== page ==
By Ken Mankoff
I’ve been working in the scientific domain since 1998, even though I only officially became a scientist in 2013 when I completed my Ph.D. When I began my Ph.D. I had two wishes: 1) Open access publication and 2) Data and software should be considered in addition to publications (and number of citations) as part of the official productivity and impact measure of a scientist.
I was thrilled when, approximately two years ago, a popular movement toward open access publications began, recently formalized by presidential decree. Additionally, the National Science Foundation standard resume now has a section where one can list software or data products, and with the growing popularity of DOIs, data can often be cited directly, and a growing number of journals suggest or require that data and code be submitted with the manuscript.
Since my two wishes appear to have almost come true, neither of which are easy to implement (one benefitted from a presidential decree), I have one more I would like the scientific community to implement: geo-spatial-temporal-tagged publications.
More specifically: If a publication contains a map, a KML (or equivalent) file that contains the same information as the map, but in digital form, should be search-able. Maps should not be only printed graphics, just as source-code is not released as screen-shots of your editor, but instead actual ASCII text files. Any publication with a geospatial component on a scale smaller than the entire planet should publish the geo-spatial and temporal information to one clearinghouse. Picture a world where Google Scholar, in addition to letting you search on author or year of publication, supports searching on latitude, longitude (perhaps Google Scholar Maps?), and year of data.
Whenever one changes scientific fields, or even just changes fjords in the same field, there is a high cost to learn the material for the new subject area. Much of that cost is used finding the seminal publications for the new field, and citation count is one useful metric to determine key publications. But finding publications which specifically address the new location (neighborhood, glacier, sector of ocean, etc.) is also an important part of learning the details of the new site. Much of what we study contains a spatial component, and if one could search publications based on that spatial and temporal data, it would make learning about new fields, or new geographic areas in your existing field, much easier.
Not only would this allow researchers to study new geographic areas or new domains more easily, but it would also support inter-disciplinary research. For example, I could zoom in to a well-studied fjord where I know the glaciology component, and also see oceanographic and atmospheric papers that model or study the same region. Although my domain and my examples use Earth Science disciplines, this proposal would benefit all fields with a geospatial component, for example economics, health and medicine, linguistics, etc.
When I began studying the Pine Island Glacier, my new field site in 2009, I produced a template of the system I describe above. For each publication I drew the points, lines, or area covered by the publication, and included the date of the publication, and the time-stamp or time-range of the publication. Theoretical future modeling studies were assigned to start in 2015. This rough alpha-prototype can be seen here: http://kenmankoff.com/maps/PIG/timemap/. The software used in my prototype is timemap based on the MIT Simile Timeline. You can easily view your own papers in a timeline-only mode (no map) if you use a paper management software such as BibDesk, Mendeley, Papers, or Zotero. If you use these or similar, export your library to a BibTeX file, import into Zotero, and then select “Create Timeline” from the “Tools” menu. The software allows you to filter and select keywords to highlight in different colors.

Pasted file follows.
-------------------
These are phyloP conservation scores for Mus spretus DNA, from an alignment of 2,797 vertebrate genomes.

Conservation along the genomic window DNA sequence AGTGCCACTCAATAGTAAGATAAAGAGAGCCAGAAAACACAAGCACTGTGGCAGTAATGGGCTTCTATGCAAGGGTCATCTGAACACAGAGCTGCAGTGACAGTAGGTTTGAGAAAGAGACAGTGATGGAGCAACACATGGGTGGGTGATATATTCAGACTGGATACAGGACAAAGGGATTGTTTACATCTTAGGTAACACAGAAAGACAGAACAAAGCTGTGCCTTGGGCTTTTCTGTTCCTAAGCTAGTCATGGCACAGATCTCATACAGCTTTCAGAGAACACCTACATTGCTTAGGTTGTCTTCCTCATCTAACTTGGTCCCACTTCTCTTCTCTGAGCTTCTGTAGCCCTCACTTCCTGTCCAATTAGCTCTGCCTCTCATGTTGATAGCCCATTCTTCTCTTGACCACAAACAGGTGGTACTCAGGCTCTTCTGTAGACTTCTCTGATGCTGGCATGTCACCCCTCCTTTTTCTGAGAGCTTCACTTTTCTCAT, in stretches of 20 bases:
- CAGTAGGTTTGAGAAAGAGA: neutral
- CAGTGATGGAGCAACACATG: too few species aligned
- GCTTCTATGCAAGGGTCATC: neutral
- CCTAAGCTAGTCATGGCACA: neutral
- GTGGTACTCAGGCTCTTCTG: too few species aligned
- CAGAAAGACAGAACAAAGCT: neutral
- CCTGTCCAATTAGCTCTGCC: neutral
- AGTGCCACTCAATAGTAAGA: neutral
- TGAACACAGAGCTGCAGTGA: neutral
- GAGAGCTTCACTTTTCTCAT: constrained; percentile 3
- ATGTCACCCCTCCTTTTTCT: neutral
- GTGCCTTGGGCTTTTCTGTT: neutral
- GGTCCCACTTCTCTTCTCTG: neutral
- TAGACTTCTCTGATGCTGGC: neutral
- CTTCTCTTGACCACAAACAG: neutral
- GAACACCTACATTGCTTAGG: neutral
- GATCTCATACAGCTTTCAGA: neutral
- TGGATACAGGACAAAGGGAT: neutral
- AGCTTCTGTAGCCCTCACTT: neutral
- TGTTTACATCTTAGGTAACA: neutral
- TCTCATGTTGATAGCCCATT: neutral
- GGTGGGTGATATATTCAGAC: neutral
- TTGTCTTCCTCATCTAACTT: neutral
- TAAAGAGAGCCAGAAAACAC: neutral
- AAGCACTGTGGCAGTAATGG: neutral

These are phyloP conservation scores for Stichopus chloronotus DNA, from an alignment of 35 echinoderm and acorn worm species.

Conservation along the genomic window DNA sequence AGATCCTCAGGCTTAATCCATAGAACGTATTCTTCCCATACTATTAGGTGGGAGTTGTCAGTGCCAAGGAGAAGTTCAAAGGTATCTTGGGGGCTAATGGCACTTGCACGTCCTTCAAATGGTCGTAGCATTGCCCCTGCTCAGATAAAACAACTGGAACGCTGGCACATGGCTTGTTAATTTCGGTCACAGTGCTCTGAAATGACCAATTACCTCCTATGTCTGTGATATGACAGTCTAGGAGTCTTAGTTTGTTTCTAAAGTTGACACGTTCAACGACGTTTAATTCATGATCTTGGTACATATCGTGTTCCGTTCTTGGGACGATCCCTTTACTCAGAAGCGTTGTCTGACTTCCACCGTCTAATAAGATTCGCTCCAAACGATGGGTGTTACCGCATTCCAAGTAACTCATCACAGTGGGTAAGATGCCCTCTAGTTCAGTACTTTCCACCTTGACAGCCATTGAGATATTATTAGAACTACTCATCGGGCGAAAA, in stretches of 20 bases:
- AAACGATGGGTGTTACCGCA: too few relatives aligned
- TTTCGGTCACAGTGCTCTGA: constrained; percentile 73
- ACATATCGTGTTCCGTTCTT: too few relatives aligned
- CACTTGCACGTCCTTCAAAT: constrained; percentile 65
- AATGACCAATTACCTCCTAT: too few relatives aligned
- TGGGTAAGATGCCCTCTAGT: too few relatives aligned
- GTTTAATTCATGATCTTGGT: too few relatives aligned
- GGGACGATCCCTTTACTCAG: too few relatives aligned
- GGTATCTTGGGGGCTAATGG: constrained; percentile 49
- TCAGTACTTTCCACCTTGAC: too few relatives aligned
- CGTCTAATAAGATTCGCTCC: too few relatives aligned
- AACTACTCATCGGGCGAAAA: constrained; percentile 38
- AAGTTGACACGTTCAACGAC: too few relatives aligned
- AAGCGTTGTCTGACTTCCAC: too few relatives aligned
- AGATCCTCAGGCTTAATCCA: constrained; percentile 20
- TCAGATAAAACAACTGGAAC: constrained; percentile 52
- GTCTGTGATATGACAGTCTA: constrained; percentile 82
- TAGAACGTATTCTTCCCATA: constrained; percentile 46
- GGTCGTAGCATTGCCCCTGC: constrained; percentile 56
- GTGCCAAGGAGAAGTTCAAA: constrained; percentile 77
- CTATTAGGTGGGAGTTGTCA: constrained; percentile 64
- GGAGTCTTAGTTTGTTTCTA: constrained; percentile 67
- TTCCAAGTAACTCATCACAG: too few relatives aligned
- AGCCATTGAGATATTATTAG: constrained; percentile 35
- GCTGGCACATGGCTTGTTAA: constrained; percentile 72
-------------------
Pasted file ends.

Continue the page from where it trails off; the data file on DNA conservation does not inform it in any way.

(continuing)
The final product would need to be auto-generated for all papers across all disciplines. One method to achieve this would be for publishers to require location and time to be included with the meta data that is part of the paper submission – author name and affiliation, title, abstract, etc. The place and date could then be encoded into the PDF just as modern PDFs have author name encoded, or the information can be encoded in the DOI available at http://dx.doi.org/ Many people know that DOIs, when entered at that website, link to the “official” version of the publication, but I recently discovered that that site can also be accessed using computer code other than your web browser and an “official” BibTeX record can be requested. Date and place could therefore be encoded and delivered through http://doi.org. Finally, a website would need to create a front-end to display the publication time map, either graphically (using Google Maps) or textually, for example the way Google Scholar currently supports searching metadata.
I intend to write proposals to NSF and other funding agencies to work on this project in the future. If anyone reading this is interested in collaborating, or at least benefiting from the results of this proposal, please contact me. The software already exists to support searching on these new dimensions. The only thing missing is a) A research project demonstrating that this method is effective and 2) A requirement from NSF or the President requiring all funded projects to submit geo-spatial-data of publications, just as NSF requires all funded projects to include a data management plan.
Edit: I just discovered that this idea has been implemented in the health domain via the Health GeoJunction.